(Bloomberg) -- The founder of a small Florida hedge fund could be jailed for refusing to reveal where Indian tech firm Think & Learn Pvt allegedly hid $533 million that lenders are trying to recover, according to a federal judge. 

William C. Morton could be locked up for contempt of court if he can’t explain why he disobeyed a court order to provide details about the money, which was briefly placed with his hedge fund, Camshaft Capital Fund. US Bankruptcy Judge John Dorsey scheduled a hearing for later this month in Delaware to decide what should happen to the founder for defying a court order. 

“I want to make sure it is absolutely clear to Mr. Morton that one of the possible remedies is civil confinement if he doesn’t comply,” said Dorsey, referring to the federal rules that allow judges in non-criminal cases to jail people. 

Morton has recently hired criminal lawyers to represent him, Pieter Van Tol, one of his attorneys, told Dorsey during a bankruptcy hearing Monday. Dorsey said he warned the hedge fund founder during a hearing last week that “it would be in his best interest” to attend today’s proceeding in Wilmington, Delaware.

Instead, Morton left the country during the middle of last week’s hearing, Van Tol told Dorsey.

“We advised Mr. Morton that he should produce the information, that he should produce the documents and he declined,” Van Tol said during Monday’s hearing. 

Previously: Byju’s Hid $533 Million in Fund Run From IHOP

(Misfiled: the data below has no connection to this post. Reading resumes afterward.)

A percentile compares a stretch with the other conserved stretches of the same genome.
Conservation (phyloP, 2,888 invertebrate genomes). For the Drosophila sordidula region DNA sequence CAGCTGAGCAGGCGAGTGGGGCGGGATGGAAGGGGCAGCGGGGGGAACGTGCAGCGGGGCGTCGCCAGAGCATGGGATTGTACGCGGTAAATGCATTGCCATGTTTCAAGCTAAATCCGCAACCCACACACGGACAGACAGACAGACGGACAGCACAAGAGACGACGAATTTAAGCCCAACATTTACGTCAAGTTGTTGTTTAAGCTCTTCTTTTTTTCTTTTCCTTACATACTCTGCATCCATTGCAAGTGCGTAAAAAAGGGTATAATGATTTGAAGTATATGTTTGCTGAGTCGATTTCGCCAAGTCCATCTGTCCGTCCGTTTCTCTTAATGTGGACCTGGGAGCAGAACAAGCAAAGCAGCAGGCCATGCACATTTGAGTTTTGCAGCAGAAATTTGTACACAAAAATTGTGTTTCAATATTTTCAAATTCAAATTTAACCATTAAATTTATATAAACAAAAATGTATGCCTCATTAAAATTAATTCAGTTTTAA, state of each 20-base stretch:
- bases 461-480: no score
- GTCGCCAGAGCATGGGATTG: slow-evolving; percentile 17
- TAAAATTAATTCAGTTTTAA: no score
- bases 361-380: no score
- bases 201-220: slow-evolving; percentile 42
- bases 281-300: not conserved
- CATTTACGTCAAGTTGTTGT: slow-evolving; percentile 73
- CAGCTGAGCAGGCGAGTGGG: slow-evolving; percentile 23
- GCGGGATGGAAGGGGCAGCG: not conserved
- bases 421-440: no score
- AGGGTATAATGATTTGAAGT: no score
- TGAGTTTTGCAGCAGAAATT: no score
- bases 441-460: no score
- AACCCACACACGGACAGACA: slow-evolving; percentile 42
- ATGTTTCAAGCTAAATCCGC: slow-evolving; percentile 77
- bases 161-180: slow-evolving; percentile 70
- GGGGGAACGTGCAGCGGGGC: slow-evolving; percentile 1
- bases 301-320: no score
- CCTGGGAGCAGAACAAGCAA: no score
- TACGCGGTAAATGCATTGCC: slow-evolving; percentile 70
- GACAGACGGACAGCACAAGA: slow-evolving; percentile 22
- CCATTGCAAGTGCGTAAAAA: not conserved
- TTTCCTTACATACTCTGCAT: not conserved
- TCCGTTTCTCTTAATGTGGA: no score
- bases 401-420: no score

Lenders accuse Morton of helping Indian tech firm Think & Learn hide $533 million from them. The missing money is at the heart of a fight between lenders owed $1.2 billion and Think & Learn, the education-tech startup founded by entrepreneur Byju Raveendran. 

The cash belongs to a bankrupt shell company, Byju’s Alpha Inc., which is affiliated with Think & Learn and was taken over by the lenders after their loan defaulted. The $533 million was transferred to Morton’s hedge fund and then moved to an unnamed, off-shore trust by Raveendran’s brother, Riju Ravindran, Byju’s Alpha lawyer Benjamin Finestone said last week. 

Morton is not main player in the dispute, Finestone said in court.

“There is obviously somebody else behind Mr. Morton who is funding,” him, Finestone said. 

Byju’s Alpha and the lenders have only targeted Morton and his hedge fund in order to find out where Ravindran ultimately parked the cash. 

Camshaft initially fought efforts to disclose details about the money because a hedge fund has a duty to protect its clients, Van Tol told Dorsey last week. 

Last year lenders declared a default and seized Byju’s Alpha, whose parent is Think & Learn. Since then lenders have tried to force Think & Learn to repay the $1.2 billion and to find the $533 million that they say should be used to repay the debt.

Ravindran is appealing a Delaware Chancery Court ruling that gave lenders control of Byju’s Alpha.

The US bankruptcy case is BYJU’s Alpha Inc., 24-10140, US Bankruptcy Court District of Delaware (Wilmington).

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